A line chart showing Lynas's share price from 2011 to 2021. After peaking at more than AU$25 in 2011, the company's share price bottomed out in 2015 at close to $AU0, but is now at an 8-year high of AU$7.10.

The biggest rare earths producer outside China, Australia’s Lynas, saw its share price hit an eight-year high after reporting record revenue. The result points to rising demand for minerals used in high-tech applications, like neodymium-praseodymium (say that five times fast). It also highlights the geopolitical stress being put on the traditional supply chain for obtaining these substances as western nations seek to reduce their reliance on Chinese producers.

Quartz announcement
We want to know how you invest. From cryptocurrency to robo-advisors, this is not your parents’ financial landscape. Tell Quartz which tools, resources, and services inform and assist in your investment decisions. Take our two-minute survey.

Rolling coal

Everyone agrees: The world needs to stop burning coal to fight climate change. But everyone—or at least everyone at last week’s meeting of G20 environmental ministers—can’t agree on a deadline to phase out the controversial fuel. That sets up a clash at the next UN Climate Change conference in November, pitting India, Russia, and China against wealthier economies that want to transition away from coal more quickly. Quartz members can read about what that will mean for the future of the planet.

✦ Set a deadline to eliminate dangerous media from your life. Try Quartz membership free for a week.

Handpicked Quartz

(👇 We found the first one so fascinating, we dropped its paywall.)

🇨🇳 China is extending its regulatory storm from tech to education

🌧 Will the monsoon wash away some of India’s economic woes?

🦍 Covid-19’s third wave dashes hope of tourism revival in east Africa

🔌 For two years, Elon Musk has cited one reason for the delay in Tesla’s India launch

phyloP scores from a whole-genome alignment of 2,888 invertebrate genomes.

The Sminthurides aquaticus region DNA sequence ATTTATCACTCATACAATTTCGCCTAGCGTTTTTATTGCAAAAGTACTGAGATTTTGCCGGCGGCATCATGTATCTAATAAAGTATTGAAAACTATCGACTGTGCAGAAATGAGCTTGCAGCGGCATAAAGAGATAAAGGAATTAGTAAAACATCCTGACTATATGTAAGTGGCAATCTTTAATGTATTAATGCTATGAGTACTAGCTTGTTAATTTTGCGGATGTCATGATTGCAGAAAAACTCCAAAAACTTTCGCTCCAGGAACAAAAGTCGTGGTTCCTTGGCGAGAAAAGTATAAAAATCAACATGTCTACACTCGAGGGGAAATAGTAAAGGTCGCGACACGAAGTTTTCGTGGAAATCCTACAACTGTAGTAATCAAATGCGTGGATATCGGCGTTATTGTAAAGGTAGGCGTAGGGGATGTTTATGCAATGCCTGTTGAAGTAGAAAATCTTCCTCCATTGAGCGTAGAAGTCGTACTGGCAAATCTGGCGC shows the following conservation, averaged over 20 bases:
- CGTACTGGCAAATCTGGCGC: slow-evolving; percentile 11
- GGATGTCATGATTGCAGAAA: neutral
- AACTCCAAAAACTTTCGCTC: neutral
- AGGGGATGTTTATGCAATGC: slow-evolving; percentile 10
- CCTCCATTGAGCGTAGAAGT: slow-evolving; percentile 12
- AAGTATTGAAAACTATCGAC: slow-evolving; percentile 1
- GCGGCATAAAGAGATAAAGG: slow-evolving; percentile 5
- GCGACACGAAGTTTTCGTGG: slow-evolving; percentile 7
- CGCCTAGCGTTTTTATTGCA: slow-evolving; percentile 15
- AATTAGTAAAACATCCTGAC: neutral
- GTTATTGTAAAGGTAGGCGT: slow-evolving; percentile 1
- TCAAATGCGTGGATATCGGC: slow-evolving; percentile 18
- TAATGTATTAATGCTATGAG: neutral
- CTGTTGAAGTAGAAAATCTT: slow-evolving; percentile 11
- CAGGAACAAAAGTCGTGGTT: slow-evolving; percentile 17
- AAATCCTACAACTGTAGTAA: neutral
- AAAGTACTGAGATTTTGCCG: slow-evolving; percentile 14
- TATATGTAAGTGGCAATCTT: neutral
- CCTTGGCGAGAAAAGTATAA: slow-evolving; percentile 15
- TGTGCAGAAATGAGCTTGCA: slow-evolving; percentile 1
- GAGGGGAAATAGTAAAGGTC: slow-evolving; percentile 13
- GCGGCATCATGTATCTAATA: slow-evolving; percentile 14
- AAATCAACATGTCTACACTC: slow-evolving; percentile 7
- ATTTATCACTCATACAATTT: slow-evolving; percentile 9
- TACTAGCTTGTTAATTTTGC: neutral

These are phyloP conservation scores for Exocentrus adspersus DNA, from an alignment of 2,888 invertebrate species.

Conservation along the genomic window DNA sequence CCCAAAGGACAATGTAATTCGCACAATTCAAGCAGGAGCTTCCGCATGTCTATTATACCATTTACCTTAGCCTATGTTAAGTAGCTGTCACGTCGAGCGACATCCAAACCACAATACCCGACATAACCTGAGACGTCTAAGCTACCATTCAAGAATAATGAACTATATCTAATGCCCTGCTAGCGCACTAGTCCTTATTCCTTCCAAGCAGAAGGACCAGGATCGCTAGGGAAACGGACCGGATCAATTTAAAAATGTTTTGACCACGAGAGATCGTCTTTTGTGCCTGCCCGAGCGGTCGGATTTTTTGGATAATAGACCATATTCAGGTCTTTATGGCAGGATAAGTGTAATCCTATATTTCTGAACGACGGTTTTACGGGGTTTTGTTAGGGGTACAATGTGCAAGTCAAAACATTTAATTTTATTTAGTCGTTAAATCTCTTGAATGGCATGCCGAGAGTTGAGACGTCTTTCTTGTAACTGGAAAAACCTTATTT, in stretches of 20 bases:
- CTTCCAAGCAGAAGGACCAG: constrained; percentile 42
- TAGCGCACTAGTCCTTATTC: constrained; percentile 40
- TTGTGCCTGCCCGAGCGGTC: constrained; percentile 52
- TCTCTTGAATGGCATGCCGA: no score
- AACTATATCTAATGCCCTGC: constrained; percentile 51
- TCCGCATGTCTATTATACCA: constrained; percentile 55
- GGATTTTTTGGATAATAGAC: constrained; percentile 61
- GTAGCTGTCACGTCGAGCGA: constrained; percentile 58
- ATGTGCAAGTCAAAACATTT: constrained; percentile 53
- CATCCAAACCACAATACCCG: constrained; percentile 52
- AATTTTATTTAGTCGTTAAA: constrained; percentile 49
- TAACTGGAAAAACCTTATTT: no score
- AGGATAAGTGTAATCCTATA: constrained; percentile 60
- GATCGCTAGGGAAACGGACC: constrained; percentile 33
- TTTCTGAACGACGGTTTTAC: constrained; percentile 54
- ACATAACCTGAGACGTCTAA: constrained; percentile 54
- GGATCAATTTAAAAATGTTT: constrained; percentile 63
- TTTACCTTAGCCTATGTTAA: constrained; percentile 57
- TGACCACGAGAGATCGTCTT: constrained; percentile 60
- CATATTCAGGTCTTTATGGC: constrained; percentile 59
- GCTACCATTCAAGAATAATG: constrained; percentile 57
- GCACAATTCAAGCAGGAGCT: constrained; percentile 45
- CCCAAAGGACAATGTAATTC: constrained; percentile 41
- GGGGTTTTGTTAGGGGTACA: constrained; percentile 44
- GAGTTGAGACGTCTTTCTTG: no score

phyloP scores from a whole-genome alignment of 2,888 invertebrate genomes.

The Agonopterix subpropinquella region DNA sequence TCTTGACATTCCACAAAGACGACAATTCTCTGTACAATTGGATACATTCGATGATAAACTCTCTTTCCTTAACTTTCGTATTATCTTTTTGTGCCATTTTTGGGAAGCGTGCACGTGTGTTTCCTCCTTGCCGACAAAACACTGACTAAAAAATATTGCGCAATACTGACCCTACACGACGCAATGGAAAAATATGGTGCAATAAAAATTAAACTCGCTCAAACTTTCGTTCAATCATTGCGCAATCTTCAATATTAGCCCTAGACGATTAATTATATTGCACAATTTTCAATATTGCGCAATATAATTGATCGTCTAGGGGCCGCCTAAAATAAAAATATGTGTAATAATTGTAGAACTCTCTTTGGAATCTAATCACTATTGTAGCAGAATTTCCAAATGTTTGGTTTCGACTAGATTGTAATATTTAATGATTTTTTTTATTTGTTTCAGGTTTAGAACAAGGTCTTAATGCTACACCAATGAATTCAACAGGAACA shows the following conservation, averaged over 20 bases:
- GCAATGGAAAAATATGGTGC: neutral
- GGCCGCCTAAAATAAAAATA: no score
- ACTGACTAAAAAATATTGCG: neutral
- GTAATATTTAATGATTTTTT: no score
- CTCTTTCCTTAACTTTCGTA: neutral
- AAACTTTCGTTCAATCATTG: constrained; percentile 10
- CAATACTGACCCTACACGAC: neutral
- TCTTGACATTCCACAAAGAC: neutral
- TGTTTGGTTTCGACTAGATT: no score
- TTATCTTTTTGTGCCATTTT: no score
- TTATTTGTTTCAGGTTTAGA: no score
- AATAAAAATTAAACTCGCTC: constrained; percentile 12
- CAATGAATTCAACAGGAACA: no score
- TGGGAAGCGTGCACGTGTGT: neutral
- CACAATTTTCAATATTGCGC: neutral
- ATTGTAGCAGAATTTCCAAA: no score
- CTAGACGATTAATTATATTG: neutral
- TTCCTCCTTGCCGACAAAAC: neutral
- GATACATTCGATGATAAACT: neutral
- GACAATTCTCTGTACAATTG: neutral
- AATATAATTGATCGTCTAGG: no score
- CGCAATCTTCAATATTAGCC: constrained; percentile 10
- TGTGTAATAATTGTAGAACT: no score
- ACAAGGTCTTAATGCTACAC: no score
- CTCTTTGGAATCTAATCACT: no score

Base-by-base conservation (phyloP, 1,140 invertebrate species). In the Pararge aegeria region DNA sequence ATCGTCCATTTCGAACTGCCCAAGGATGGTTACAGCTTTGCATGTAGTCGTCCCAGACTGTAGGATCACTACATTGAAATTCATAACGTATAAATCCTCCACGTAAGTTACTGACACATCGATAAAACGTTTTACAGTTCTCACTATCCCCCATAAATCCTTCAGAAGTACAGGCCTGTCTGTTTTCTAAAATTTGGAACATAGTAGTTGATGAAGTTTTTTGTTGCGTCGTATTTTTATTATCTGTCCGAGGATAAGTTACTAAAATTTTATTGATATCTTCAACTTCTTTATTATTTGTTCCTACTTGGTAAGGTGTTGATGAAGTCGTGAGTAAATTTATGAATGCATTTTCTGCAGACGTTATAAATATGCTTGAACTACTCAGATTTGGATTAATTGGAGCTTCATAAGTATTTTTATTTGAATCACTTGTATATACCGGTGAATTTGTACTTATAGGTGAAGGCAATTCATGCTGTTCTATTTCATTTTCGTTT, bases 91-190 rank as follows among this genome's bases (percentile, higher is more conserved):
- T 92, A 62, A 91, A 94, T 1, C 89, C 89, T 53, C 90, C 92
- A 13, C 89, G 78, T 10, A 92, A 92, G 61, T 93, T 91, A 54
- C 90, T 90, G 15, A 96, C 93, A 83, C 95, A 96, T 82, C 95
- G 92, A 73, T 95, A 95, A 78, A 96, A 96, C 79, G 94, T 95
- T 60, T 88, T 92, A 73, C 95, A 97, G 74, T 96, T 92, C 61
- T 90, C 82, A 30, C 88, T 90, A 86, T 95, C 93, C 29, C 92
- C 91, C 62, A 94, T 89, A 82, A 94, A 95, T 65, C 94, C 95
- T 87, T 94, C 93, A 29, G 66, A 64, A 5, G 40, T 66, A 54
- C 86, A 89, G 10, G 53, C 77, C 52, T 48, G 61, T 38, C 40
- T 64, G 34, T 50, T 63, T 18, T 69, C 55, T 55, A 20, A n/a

🛹 Japan’s Olympic golds show its rise as a skateboarding superpower

Want to know more about each nation’s Olympic superpower? Keep tabs with our free newsletter, Need to Know: Tokyo Olympics.

Sign me up
Subscribe with one click

Surprising discoveries

The Philippines won its first Olympic gold. Weightlifter Hidilyn Diaz took home the prize after hoisting a record 224 kg (494 lbs) in two lifts.

The road will recharge your car. A German company developing magnetized concrete is working with the US government to test its ability to power heavy trucks.

NASA spotted water on one of Jupiter’s moons. Ganymede is the latest solar system destination where evidence of water has been found, this time by the Hubble space telescope.

This beetle walks on water. Upside-down.

Starbucks is America’s bathroom. The accidental privatization of public toilets points to a more disturbing trend.

Our best wishes for a productive day. Please send any news, comments, US-China tension reducers, and magnetized road surfaces to Get the most out of Quartz by downloading our iOS app and becoming a member. Today’s Daily Brief was brought to you by Hasit Shah, Tim Fernholz, Mary Hui, Jane Li, Tim McDonnell, and Liz Webber.

📬 Kick off each morning with coffee and the Daily Brief (BYO coffee).

By providing your email, you agree to the Quartz Privacy Policy.